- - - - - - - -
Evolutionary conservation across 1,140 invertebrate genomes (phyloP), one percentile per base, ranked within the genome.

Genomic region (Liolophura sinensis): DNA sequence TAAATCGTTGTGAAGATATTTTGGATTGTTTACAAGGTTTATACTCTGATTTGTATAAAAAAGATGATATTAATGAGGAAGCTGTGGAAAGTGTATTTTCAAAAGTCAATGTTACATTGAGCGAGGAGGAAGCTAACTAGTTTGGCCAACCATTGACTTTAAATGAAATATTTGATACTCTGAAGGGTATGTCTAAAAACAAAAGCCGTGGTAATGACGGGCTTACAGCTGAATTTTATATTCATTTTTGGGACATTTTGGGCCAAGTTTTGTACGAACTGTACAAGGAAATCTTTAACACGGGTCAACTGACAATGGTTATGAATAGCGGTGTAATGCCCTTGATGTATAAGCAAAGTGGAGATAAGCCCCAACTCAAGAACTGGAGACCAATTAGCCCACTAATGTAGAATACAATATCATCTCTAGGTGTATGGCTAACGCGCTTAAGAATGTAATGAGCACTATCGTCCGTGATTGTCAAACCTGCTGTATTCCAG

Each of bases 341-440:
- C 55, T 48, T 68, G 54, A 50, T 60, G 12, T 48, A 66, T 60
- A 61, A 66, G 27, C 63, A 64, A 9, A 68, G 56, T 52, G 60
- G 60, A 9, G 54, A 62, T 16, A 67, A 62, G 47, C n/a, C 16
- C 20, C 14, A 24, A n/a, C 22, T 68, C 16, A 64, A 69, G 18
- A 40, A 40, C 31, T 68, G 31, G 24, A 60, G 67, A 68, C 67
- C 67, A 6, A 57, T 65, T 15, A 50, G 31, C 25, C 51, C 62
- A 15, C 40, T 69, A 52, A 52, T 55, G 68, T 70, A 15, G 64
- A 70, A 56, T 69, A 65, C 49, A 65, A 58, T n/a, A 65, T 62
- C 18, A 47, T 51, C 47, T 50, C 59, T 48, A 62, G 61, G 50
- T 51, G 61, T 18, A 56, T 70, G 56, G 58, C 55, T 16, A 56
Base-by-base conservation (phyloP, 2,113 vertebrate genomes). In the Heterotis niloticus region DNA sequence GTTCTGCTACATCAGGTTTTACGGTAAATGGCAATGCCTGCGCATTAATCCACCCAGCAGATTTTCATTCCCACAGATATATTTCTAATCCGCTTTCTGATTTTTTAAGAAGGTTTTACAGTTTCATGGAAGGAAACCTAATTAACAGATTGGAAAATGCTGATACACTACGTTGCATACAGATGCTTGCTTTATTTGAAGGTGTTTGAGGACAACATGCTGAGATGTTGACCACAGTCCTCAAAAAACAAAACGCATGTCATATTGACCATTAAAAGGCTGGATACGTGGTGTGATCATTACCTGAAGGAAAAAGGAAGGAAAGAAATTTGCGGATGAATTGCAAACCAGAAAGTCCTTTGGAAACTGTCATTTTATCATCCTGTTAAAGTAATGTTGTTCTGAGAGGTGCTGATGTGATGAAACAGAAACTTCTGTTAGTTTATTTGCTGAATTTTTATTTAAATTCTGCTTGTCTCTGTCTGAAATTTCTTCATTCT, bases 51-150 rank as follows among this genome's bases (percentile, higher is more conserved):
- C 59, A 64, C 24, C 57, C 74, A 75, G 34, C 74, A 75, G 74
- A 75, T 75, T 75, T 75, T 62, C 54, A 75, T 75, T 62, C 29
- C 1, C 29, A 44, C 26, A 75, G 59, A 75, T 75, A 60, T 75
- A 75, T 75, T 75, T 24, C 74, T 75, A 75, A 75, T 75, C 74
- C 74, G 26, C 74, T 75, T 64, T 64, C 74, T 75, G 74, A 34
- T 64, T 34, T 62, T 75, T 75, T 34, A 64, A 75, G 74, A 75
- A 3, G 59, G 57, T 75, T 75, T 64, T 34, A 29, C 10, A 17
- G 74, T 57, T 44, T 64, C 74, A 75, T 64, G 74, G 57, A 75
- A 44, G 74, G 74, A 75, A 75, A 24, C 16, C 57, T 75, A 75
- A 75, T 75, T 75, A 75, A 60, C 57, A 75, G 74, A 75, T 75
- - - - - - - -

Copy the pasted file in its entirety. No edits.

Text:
Evolutionary conservation across 1,140 invertebrate genomes (phyloP), one percentile per base, ranked within the genome.

Genomic region (Liolophura sinensis): DNA sequence TAAATCGTTGTGAAGATATTTTGGATTGTTTACAAGGTTTATACTCTGATTTGTATAAAAAAGATGATATTAATGAGGAAGCTGTGGAAAGTGTATTTTCAAAAGTCAATGTTACATTGAGCGAGGAGGAAGCTAACTAGTTTGGCCAACCATTGACTTTAAATGAAATATTTGATACTCTGAAGGGTATGTCTAAAAACAAAAGCCGTGGTAATGACGGGCTTACAGCTGAATTTTATATTCATTTTTGGGACATTTTGGGCCAAGTTTTGTACGAACTGTACAAGGAAATCTTTAACACGGGTCAACTGACAATGGTTATGAATAGCGGTGTAATGCCCTTGATGTATAAGCAAAGTGGAGATAAGCCCCAACTCAAGAACTGGAGACCAATTAGCCCACTAATGTAGAATACAATATCATCTCTAGGTGTATGGCTAACGCGCTTAAGAATGTAATGAGCACTATCGTCCGTGATTGTCAAACCTGCTGTATTCCAG

Each of bases 341-440:
- C 55, T 48, T 68, G 54, A 50, T 60, G 12, T 48, A 66, T 60
- A 61, A 66, G 27, C 63, A 64, A 9, A 68, G 56, T 52, G 60
- G 60, A 9, G 54, A 62, T 16, A 67, A 62, G 47, C n/a, C 16
- C 20, C 14, A 24, A n/a, C 22, T 68, C 16, A 64, A 69, G 18
- A 40, A 40, C 31, T 68, G 31, G 24, A 60, G 67, A 68, C 67
- C 67, A 6, A 57, T 65, T 15, A 50, G 31, C 25, C 51, C 62
- A 15, C 40, T 69, A 52, A 52, T 55, G 68, T 70, A 15, G 64
- A 70, A 56, T 69, A 65, C 49, A 65, A 58, T n/a, A 65, T 62
- C 18, A 47, T 51, C 47, T 50, C 59, T 48, A 62, G 61, G 50
- T 51, G 61, T 18, A 56, T 70, G 56, G 58, C 55, T 16, A 56
Base-by-base conservation (phyloP, 2,113 vertebrate genomes). In the Heterotis niloticus region DNA sequence GTTCTGCTACATCAGGTTTTACGGTAAATGGCAATGCCTGCGCATTAATCCACCCAGCAGATTTTCATTCCCACAGATATATTTCTAATCCGCTTTCTGATTTTTTAAGAAGGTTTTACAGTTTCATGGAAGGAAACCTAATTAACAGATTGGAAAATGCTGATACACTACGTTGCATACAGATGCTTGCTTTATTTGAAGGTGTTTGAGGACAACATGCTGAGATGTTGACCACAGTCCTCAAAAAACAAAACGCATGTCATATTGACCATTAAAAGGCTGGATACGTGGTGTGATCATTACCTGAAGGAAAAAGGAAGGAAAGAAATTTGCGGATGAATTGCAAACCAGAAAGTCCTTTGGAAACTGTCATTTTATCATCCTGTTAAAGTAATGTTGTTCTGAGAGGTGCTGATGTGATGAAACAGAAACTTCTGTTAGTTTATTTGCTGAATTTTTATTTAAATTCTGCTTGTCTCTGTCTGAAATTTCTTCATTCT, bases 51-150 rank as follows among this genome's bases (percentile, higher is more conserved):
- C 59, A 64, C 24, C 57, C 74, A 75, G 34, C 74, A 75, G 74
- A 75, T 75, T 75, T 75, T 62, C 54, A 75, T 75, T 62, C 29
- C 1, C 29, A 44, C 26, A 75, G 59, A 75, T 75, A 60, T 75
- A 75, T 75, T 75, T 24, C 74, T 75, A 75, A 75, T 75, C 74
- C 74, G 26, C 74, T 75, T 64, T 64, C 74, T 75, G 74, A 34
- T 64, T 34, T 62, T 75, T 75, T 34, A 64, A 75, G 74, A 75
- A 3, G 59, G 57, T 75, T 75, T 64, T 34, A 29, C 10, A 17
- G 74, T 57, T 44, T 64, C 74, A 75, T 64, G 74, G 57, A 75
- A 44, G 74, G 74, A 75, A 75, A 24, C 16, C 57, T 75, A 75
- A 75, T 75, T 75, A 75, A 60, C 57, A 75, G 74, A 75, T 75